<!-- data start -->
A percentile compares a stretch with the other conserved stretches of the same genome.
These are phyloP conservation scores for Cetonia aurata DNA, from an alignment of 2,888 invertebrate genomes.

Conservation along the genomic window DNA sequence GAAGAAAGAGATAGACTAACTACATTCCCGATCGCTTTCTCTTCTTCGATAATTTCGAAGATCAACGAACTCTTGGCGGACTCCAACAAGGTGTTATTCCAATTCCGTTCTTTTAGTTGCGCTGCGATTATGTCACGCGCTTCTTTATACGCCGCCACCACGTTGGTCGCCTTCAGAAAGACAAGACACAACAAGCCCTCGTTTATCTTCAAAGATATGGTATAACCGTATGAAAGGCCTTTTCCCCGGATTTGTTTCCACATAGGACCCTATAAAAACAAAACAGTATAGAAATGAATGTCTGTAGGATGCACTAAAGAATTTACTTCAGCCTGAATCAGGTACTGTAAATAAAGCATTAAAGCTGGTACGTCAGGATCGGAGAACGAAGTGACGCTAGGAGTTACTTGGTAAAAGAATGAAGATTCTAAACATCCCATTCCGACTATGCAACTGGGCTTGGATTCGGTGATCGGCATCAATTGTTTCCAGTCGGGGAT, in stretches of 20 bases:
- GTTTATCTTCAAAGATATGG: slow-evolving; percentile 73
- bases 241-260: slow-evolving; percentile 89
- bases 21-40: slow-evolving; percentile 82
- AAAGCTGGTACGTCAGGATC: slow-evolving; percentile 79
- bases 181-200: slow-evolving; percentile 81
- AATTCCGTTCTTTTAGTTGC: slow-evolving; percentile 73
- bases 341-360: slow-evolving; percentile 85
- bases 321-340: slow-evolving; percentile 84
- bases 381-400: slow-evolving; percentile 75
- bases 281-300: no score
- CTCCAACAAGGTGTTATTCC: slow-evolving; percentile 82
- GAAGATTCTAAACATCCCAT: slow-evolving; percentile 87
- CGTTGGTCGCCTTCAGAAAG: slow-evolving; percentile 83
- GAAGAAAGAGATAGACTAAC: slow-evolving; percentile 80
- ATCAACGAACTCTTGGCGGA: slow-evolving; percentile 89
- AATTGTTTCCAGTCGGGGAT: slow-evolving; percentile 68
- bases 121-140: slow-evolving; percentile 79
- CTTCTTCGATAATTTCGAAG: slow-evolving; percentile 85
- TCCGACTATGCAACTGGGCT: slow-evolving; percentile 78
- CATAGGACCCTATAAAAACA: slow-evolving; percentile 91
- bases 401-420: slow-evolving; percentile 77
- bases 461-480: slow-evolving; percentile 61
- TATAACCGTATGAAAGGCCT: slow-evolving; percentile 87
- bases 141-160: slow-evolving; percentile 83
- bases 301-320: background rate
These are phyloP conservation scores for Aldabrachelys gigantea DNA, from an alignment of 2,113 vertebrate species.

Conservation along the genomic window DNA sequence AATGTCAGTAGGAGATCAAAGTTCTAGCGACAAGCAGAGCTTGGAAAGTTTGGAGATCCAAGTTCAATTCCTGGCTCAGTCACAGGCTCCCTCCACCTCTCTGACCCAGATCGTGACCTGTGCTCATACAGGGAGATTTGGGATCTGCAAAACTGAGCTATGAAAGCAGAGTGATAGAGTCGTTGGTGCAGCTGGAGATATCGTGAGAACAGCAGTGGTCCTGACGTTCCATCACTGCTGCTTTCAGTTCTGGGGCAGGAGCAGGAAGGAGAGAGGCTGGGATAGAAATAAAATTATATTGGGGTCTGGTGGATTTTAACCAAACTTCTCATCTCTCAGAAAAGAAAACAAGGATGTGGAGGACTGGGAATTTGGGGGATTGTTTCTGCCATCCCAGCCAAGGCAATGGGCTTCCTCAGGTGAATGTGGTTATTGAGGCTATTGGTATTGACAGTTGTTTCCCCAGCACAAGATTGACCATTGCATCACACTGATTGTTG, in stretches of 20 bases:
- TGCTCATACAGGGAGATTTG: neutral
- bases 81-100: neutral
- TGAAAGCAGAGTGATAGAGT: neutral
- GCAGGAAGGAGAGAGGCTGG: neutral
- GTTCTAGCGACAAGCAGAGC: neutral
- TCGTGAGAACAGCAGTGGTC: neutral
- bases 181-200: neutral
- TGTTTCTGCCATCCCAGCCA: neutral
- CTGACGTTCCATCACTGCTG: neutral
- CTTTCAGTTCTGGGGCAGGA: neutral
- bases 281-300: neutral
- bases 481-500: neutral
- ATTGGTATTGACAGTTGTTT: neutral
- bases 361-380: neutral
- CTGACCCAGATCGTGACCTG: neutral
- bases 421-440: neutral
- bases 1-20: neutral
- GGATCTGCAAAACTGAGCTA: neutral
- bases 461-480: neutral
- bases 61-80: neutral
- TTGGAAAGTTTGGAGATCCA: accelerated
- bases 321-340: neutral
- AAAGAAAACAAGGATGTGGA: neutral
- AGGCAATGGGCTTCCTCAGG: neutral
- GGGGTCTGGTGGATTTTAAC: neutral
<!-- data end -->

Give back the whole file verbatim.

A percentile compares a stretch with the other conserved stretches of the same genome.
These are phyloP conservation scores for Cetonia aurata DNA, from an alignment of 2,888 invertebrate genomes.

Conservation along the genomic window DNA sequence GAAGAAAGAGATAGACTAACTACATTCCCGATCGCTTTCTCTTCTTCGATAATTTCGAAGATCAACGAACTCTTGGCGGACTCCAACAAGGTGTTATTCCAATTCCGTTCTTTTAGTTGCGCTGCGATTATGTCACGCGCTTCTTTATACGCCGCCACCACGTTGGTCGCCTTCAGAAAGACAAGACACAACAAGCCCTCGTTTATCTTCAAAGATATGGTATAACCGTATGAAAGGCCTTTTCCCCGGATTTGTTTCCACATAGGACCCTATAAAAACAAAACAGTATAGAAATGAATGTCTGTAGGATGCACTAAAGAATTTACTTCAGCCTGAATCAGGTACTGTAAATAAAGCATTAAAGCTGGTACGTCAGGATCGGAGAACGAAGTGACGCTAGGAGTTACTTGGTAAAAGAATGAAGATTCTAAACATCCCATTCCGACTATGCAACTGGGCTTGGATTCGGTGATCGGCATCAATTGTTTCCAGTCGGGGAT, in stretches of 20 bases:
- GTTTATCTTCAAAGATATGG: slow-evolving; percentile 73
- bases 241-260: slow-evolving; percentile 89
- bases 21-40: slow-evolving; percentile 82
- AAAGCTGGTACGTCAGGATC: slow-evolving; percentile 79
- bases 181-200: slow-evolving; percentile 81
- AATTCCGTTCTTTTAGTTGC: slow-evolving; percentile 73
- bases 341-360: slow-evolving; percentile 85
- bases 321-340: slow-evolving; percentile 84
- bases 381-400: slow-evolving; percentile 75
- bases 281-300: no score
- CTCCAACAAGGTGTTATTCC: slow-evolving; percentile 82
- GAAGATTCTAAACATCCCAT: slow-evolving; percentile 87
- CGTTGGTCGCCTTCAGAAAG: slow-evolving; percentile 83
- GAAGAAAGAGATAGACTAAC: slow-evolving; percentile 80
- ATCAACGAACTCTTGGCGGA: slow-evolving; percentile 89
- AATTGTTTCCAGTCGGGGAT: slow-evolving; percentile 68
- bases 121-140: slow-evolving; percentile 79
- CTTCTTCGATAATTTCGAAG: slow-evolving; percentile 85
- TCCGACTATGCAACTGGGCT: slow-evolving; percentile 78
- CATAGGACCCTATAAAAACA: slow-evolving; percentile 91
- bases 401-420: slow-evolving; percentile 77
- bases 461-480: slow-evolving; percentile 61
- TATAACCGTATGAAAGGCCT: slow-evolving; percentile 87
- bases 141-160: slow-evolving; percentile 83
- bases 301-320: background rate
These are phyloP conservation scores for Aldabrachelys gigantea DNA, from an alignment of 2,113 vertebrate species.

Conservation along the genomic window DNA sequence AATGTCAGTAGGAGATCAAAGTTCTAGCGACAAGCAGAGCTTGGAAAGTTTGGAGATCCAAGTTCAATTCCTGGCTCAGTCACAGGCTCCCTCCACCTCTCTGACCCAGATCGTGACCTGTGCTCATACAGGGAGATTTGGGATCTGCAAAACTGAGCTATGAAAGCAGAGTGATAGAGTCGTTGGTGCAGCTGGAGATATCGTGAGAACAGCAGTGGTCCTGACGTTCCATCACTGCTGCTTTCAGTTCTGGGGCAGGAGCAGGAAGGAGAGAGGCTGGGATAGAAATAAAATTATATTGGGGTCTGGTGGATTTTAACCAAACTTCTCATCTCTCAGAAAAGAAAACAAGGATGTGGAGGACTGGGAATTTGGGGGATTGTTTCTGCCATCCCAGCCAAGGCAATGGGCTTCCTCAGGTGAATGTGGTTATTGAGGCTATTGGTATTGACAGTTGTTTCCCCAGCACAAGATTGACCATTGCATCACACTGATTGTTG, in stretches of 20 bases:
- TGCTCATACAGGGAGATTTG: neutral
- bases 81-100: neutral
- TGAAAGCAGAGTGATAGAGT: neutral
- GCAGGAAGGAGAGAGGCTGG: neutral
- GTTCTAGCGACAAGCAGAGC: neutral
- TCGTGAGAACAGCAGTGGTC: neutral
- bases 181-200: neutral
- TGTTTCTGCCATCCCAGCCA: neutral
- CTGACGTTCCATCACTGCTG: neutral
- CTTTCAGTTCTGGGGCAGGA: neutral
- bases 281-300: neutral
- bases 481-500: neutral
- ATTGGTATTGACAGTTGTTT: neutral
- bases 361-380: neutral
- CTGACCCAGATCGTGACCTG: neutral
- bases 421-440: neutral
- bases 1-20: neutral
- GGATCTGCAAAACTGAGCTA: neutral
- bases 461-480: neutral
- bases 61-80: neutral
- TTGGAAAGTTTGGAGATCCA: accelerated
- bases 321-340: neutral
- AAAGAAAACAAGGATGTGGA: neutral
- AGGCAATGGGCTTCCTCAGG: neutral
- GGGGTCTGGTGGATTTTAAC: neutral